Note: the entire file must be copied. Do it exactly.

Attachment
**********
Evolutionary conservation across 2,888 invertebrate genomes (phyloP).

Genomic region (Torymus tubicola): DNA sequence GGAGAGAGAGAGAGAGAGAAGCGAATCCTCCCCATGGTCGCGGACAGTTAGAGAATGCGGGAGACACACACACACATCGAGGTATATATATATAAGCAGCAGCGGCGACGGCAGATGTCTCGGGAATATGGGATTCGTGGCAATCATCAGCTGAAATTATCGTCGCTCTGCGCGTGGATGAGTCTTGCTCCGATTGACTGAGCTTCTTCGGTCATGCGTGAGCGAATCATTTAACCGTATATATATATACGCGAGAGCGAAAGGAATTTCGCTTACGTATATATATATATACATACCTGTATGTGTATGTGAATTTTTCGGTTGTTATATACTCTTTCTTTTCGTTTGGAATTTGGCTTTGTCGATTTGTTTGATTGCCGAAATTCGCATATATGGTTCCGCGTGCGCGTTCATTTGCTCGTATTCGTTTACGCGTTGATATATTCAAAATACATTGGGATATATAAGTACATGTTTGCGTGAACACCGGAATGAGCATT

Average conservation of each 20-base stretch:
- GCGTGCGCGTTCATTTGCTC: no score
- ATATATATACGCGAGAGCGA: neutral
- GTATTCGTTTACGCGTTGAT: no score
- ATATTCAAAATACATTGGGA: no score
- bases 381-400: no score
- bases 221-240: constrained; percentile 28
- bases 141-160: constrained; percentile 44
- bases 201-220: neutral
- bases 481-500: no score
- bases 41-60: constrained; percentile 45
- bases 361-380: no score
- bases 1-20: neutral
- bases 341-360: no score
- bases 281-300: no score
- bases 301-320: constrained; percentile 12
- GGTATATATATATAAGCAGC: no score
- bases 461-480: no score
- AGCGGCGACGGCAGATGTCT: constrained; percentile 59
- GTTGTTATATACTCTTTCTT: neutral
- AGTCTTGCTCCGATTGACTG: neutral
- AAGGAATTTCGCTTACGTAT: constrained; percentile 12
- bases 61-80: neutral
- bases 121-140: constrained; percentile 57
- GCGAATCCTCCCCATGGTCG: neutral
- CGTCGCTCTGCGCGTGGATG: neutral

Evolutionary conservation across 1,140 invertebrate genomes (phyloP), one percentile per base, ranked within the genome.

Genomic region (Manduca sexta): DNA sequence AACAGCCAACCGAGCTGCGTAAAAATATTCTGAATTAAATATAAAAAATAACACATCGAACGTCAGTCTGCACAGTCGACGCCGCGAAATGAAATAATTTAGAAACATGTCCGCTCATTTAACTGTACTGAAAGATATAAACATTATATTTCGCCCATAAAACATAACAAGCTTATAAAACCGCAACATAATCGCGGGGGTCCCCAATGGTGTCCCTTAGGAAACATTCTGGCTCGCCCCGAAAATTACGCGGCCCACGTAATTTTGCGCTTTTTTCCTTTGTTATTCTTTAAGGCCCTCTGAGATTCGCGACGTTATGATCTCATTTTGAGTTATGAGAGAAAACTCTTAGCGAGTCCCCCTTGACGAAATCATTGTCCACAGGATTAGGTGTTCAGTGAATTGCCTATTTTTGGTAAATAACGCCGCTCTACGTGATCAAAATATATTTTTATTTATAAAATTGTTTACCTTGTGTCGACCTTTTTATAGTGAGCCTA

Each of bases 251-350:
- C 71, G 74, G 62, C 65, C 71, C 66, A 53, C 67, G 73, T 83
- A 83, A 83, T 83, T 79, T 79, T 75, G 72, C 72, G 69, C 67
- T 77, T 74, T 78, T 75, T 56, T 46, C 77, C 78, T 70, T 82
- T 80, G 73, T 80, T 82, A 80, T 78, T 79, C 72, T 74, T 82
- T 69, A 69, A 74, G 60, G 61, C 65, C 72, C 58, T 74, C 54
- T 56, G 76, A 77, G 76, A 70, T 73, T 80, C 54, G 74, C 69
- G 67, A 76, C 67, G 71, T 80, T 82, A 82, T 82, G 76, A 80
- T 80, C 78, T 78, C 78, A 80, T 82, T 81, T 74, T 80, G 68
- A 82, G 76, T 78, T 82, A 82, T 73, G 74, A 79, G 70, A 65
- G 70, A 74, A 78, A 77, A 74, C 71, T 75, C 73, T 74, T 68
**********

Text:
Evolutionary conservation across 2,888 invertebrate genomes (phyloP).

Genomic region (Torymus tubicola): DNA sequence GGAGAGAGAGAGAGAGAGAAGCGAATCCTCCCCATGGTCGCGGACAGTTAGAGAATGCGGGAGACACACACACACATCGAGGTATATATATATAAGCAGCAGCGGCGACGGCAGATGTCTCGGGAATATGGGATTCGTGGCAATCATCAGCTGAAATTATCGTCGCTCTGCGCGTGGATGAGTCTTGCTCCGATTGACTGAGCTTCTTCGGTCATGCGTGAGCGAATCATTTAACCGTATATATATATACGCGAGAGCGAAAGGAATTTCGCTTACGTATATATATATATACATACCTGTATGTGTATGTGAATTTTTCGGTTGTTATATACTCTTTCTTTTCGTTTGGAATTTGGCTTTGTCGATTTGTTTGATTGCCGAAATTCGCATATATGGTTCCGCGTGCGCGTTCATTTGCTCGTATTCGTTTACGCGTTGATATATTCAAAATACATTGGGATATATAAGTACATGTTTGCGTGAACACCGGAATGAGCATT

Average conservation of each 20-base stretch:
- GCGTGCGCGTTCATTTGCTC: no score
- ATATATATACGCGAGAGCGA: neutral
- GTATTCGTTTACGCGTTGAT: no score
- ATATTCAAAATACATTGGGA: no score
- bases 381-400: no score
- bases 221-240: constrained; percentile 28
- bases 141-160: constrained; percentile 44
- bases 201-220: neutral
- bases 481-500: no score
- bases 41-60: constrained; percentile 45
- bases 361-380: no score
- bases 1-20: neutral
- bases 341-360: no score
- bases 281-300: no score
- bases 301-320: constrained; percentile 12
- GGTATATATATATAAGCAGC: no score
- bases 461-480: no score
- AGCGGCGACGGCAGATGTCT: constrained; percentile 59
- GTTGTTATATACTCTTTCTT: neutral
- AGTCTTGCTCCGATTGACTG: neutral
- AAGGAATTTCGCTTACGTAT: constrained; percentile 12
- bases 61-80: neutral
- bases 121-140: constrained; percentile 57
- GCGAATCCTCCCCATGGTCG: neutral
- CGTCGCTCTGCGCGTGGATG: neutral

Evolutionary conservation across 1,140 invertebrate genomes (phyloP), one percentile per base, ranked within the genome.

Genomic region (Manduca sexta): DNA sequence AACAGCCAACCGAGCTGCGTAAAAATATTCTGAATTAAATATAAAAAATAACACATCGAACGTCAGTCTGCACAGTCGACGCCGCGAAATGAAATAATTTAGAAACATGTCCGCTCATTTAACTGTACTGAAAGATATAAACATTATATTTCGCCCATAAAACATAACAAGCTTATAAAACCGCAACATAATCGCGGGGGTCCCCAATGGTGTCCCTTAGGAAACATTCTGGCTCGCCCCGAAAATTACGCGGCCCACGTAATTTTGCGCTTTTTTCCTTTGTTATTCTTTAAGGCCCTCTGAGATTCGCGACGTTATGATCTCATTTTGAGTTATGAGAGAAAACTCTTAGCGAGTCCCCCTTGACGAAATCATTGTCCACAGGATTAGGTGTTCAGTGAATTGCCTATTTTTGGTAAATAACGCCGCTCTACGTGATCAAAATATATTTTTATTTATAAAATTGTTTACCTTGTGTCGACCTTTTTATAGTGAGCCTA

Each of bases 251-350:
- C 71, G 74, G 62, C 65, C 71, C 66, A 53, C 67, G 73, T 83
- A 83, A 83, T 83, T 79, T 79, T 75, G 72, C 72, G 69, C 67
- T 77, T 74, T 78, T 75, T 56, T 46, C 77, C 78, T 70, T 82
- T 80, G 73, T 80, T 82, A 80, T 78, T 79, C 72, T 74, T 82
- T 69, A 69, A 74, G 60, G 61, C 65, C 72, C 58, T 74, C 54
- T 56, G 76, A 77, G 76, A 70, T 73, T 80, C 54, G 74, C 69
- G 67, A 76, C 67, G 71, T 80, T 82, A 82, T 82, G 76, A 80
- T 80, C 78, T 78, C 78, A 80, T 82, T 81, T 74, T 80, G 68
- A 82, G 76, T 78, T 82, A 82, T 73, G 74, A 79, G 70, A 65
- G 70, A 74, A 78, A 77, A 74, C 71, T 75, C 73, T 74, T 68